We saw the worst of humanity. We saw the best of humanity.
The 50 migrants and refugees from Venezuela were on Martha’s Vineyard for just about 40 hours, but in that time we saw — once again — that Islanders rise to the occasion when opportunity presents itself.
Helping individuals they met by surprise and comforting them. Reports from volunteers indicate some of the migrants had not eaten or had water for 10 hours. At least one person suffered from having been beaten prior to arriving in the United States and was in need of dental care.
Martha’s Vineyard did not look away. Martha’s Vineyard jumped into action providing both short-term care and looking to our state leaders to assist with longer term solutions. No one was kicked to the curb, which has become the despicable narrative of the spineless, gutless cowards who sent these individuals to the Island.
This opportunity came at the hands of the disgraceful actions of Florida Gov. Ron DeSantis, who used these individuals as political pawns in his efforts to stir up his base.
But a funny thing happened on the way to “owning the libs” and the “elites.”
Martha’s Vineyard didn’t cower to the chaos and confusion that DeSantis and his hired hacks attempted to create. Instead, the people he allegedly coerced onto planes with the promise of jobs and housing, were met with compassion and care.
We’ve been told that their journey started in Texas, continued into Florida, then had stopovers in North Carolina, and continued on to Martha’s Vineyard. The migrants and refugees were picked up in vans and left in the parking lot of Martha’s Vineyard Community Services with simplistic maps that had been handed to them.
There should be an investigation into what the migrants and refugees were promised, who promised it, and there should be repercussions for those involved. No one should be above the law. Along with legal consequences, voters should hold DeSantis, as well as Texas Gov. Greg Abbott, accountable for the inhumanity of their actions.
What was clear from the vitriol written on social media and spoken in some interviews is that nationally there really isn’t an understanding of Martha’s Vineyard. Some of that is the media’s fault for describing the Island as a “moneyed-retreat” and “playground of the rich and famous.” That’s political demagoguery and lazy reporting. The Island’s per capita income is within 8 percent of Palm Beach County’s and the Palm Beach County population and public services are 70 times what Dukes County has to offer. Yes, there are some Hollywood types who vacation here and former President Barack Obama has a summer home, but that ignores the fact that Martha’s Vineyard has a year-round population that is more blue collar with an ongoing housing crisis.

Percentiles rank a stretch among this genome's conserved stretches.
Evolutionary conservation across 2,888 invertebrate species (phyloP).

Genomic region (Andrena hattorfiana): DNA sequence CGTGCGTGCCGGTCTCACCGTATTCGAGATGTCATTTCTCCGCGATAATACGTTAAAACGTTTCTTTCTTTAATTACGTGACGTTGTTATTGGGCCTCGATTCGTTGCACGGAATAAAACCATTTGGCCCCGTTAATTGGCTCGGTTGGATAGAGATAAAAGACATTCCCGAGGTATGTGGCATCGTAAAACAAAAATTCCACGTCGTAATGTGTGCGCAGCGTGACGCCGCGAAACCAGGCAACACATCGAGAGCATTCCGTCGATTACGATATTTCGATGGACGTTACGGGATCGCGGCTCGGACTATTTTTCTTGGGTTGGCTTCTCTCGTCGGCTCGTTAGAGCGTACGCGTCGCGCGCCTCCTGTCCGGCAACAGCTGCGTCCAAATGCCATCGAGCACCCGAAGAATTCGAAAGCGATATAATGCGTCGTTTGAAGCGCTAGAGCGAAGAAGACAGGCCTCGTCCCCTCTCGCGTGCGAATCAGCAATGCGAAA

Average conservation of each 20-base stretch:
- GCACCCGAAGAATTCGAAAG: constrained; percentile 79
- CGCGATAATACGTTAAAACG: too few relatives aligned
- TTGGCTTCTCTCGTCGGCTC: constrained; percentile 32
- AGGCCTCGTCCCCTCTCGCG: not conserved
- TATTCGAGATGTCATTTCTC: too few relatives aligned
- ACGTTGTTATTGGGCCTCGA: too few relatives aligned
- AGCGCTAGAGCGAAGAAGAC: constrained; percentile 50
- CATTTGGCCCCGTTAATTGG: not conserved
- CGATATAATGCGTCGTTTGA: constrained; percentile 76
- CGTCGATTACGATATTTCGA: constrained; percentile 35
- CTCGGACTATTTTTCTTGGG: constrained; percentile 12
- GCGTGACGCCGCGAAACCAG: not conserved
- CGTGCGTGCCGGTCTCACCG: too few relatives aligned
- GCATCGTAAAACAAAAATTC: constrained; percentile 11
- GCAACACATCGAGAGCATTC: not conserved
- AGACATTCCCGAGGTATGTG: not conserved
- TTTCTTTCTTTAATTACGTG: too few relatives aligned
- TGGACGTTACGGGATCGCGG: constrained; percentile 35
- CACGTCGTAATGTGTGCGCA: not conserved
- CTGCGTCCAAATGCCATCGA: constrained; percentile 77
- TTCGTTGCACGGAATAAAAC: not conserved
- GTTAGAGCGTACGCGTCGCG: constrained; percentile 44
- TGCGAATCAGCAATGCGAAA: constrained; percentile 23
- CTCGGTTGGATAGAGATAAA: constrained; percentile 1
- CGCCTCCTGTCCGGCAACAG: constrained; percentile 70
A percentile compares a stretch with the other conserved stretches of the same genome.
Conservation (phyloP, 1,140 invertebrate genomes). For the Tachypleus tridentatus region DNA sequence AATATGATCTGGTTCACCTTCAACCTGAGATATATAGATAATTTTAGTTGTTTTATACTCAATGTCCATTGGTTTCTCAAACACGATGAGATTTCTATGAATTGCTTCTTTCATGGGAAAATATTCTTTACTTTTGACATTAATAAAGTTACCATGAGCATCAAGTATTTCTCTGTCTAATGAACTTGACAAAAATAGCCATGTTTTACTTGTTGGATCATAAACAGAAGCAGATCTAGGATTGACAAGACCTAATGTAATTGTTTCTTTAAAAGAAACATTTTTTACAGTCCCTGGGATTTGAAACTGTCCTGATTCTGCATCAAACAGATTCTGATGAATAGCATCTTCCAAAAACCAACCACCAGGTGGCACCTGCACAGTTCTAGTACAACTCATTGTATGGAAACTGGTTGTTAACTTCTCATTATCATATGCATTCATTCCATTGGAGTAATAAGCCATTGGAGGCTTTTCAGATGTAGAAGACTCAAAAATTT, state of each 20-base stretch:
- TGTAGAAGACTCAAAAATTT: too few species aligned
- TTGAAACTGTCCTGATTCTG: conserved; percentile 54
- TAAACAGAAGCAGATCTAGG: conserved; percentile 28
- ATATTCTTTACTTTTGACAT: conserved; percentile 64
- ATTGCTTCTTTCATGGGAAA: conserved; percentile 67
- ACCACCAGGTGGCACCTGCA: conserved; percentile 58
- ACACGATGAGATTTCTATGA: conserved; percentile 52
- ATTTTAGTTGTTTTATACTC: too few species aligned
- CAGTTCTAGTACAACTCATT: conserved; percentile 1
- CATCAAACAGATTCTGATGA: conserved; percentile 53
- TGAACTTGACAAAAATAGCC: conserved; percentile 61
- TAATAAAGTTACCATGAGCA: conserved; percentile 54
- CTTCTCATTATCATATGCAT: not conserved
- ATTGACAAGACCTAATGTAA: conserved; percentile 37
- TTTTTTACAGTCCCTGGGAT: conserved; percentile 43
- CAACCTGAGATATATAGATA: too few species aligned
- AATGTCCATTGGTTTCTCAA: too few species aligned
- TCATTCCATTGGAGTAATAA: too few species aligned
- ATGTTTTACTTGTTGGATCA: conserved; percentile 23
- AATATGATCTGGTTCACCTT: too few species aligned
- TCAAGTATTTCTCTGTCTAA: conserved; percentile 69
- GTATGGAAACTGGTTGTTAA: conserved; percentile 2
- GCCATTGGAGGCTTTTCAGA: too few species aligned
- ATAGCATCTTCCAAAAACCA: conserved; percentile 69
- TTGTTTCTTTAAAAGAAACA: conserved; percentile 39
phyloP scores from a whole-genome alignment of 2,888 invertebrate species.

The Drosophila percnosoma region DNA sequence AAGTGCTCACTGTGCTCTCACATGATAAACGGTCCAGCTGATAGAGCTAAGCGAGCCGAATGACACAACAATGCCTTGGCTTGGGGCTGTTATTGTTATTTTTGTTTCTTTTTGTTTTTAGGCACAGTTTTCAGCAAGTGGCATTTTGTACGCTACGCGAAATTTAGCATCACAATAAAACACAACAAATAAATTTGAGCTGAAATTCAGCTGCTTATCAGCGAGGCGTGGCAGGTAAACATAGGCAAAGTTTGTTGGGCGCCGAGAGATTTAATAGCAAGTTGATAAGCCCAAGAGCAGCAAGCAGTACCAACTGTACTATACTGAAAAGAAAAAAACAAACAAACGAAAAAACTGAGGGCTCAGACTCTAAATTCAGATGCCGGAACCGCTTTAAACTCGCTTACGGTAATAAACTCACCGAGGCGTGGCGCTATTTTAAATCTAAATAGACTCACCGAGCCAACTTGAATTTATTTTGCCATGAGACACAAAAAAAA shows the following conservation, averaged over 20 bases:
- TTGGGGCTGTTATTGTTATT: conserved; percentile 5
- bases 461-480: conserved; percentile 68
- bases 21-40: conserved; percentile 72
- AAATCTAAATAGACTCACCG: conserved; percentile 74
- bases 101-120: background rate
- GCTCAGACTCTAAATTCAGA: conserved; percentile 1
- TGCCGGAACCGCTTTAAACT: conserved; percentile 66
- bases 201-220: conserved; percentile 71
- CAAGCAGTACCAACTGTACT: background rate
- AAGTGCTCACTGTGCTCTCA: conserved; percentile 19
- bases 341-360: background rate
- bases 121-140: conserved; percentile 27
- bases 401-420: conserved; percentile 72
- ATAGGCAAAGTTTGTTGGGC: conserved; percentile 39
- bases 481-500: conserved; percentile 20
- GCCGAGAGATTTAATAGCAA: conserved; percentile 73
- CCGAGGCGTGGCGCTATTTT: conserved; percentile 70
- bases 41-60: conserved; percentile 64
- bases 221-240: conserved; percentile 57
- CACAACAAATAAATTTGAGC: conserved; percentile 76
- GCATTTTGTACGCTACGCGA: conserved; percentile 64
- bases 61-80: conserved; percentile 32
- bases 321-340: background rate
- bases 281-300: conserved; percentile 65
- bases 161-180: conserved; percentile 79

The rabid followers of DeSantis, Abbott, and Sen. Ted Cruz — in the spirit of their party’s disgraced leader former President Donald Trump — never let facts get in the way of their lies and half-truths. We’re not going to convince them that what was done was inhumane and unjust. They’re too blind to see and too deaf to hear. We only hope, as the Boston Globe so eloquently put it, that there is a special place in hell for individuals who would use vulnerable people as political pawns.
Now that we have that out of the way. Let’s take some time to reflect on the good that we saw in that same 40 hours. We know we’re going to miss a lot of people who pitched in and this isn’t meant to be a complete list, but we offer a few shining examples among the many stars. Starting with Sheriff Robert Ogden and the folks at MV Community Services who assessed the situation and began to find a short-term solution to help the migrants and refugees.
Martha’s Vineyard Public Schools quickly answered the call — Superintendent Richie Smith jumping into action and even riding the school bus with these individuals. Opening up the high school, providing water and snacks. Spanish teachers and some of their students aided in being interpreters or just taking a moment to play with the children.
Rev. Chip Seadale wasn’t even on-Island, but he quickly said yes to opening his church and parish hall at St. Andrew’s in Edgartown. The rest of the faith community on the Island also rallied to assist. Police, fire, sheriff’s deputies, EMS, and others provided support. Volunteers emerged out of the woodwork. Donations piled up so much that at one point Edgartown Police had to put out an alert asking people to stop bringing food and clothing to the church. There was no more room.
State Rep. Dylan Fernandes, D-Falmouth, established himself as a true leader — the anti-DeSantis. Speaking out against the inhumanity while rolling up his shirt sleeves to assist at the temporary shelter and to make sure the state’s attention was focused on helping to find a longer-term solution. The same can be said for state Sen. Julian Cyr, D-Truro.
Meanwhile, folks reached out to us begging for us to find out how they could help and a GoFundMe emerged that quickly gathered thousands of dollars to assist these individuals and families.
What happened to these migrants and refugees at the hands of DeSantis was heartless and despicable. How they were treated when they arrived on the Vineyard showed the very best of humanity.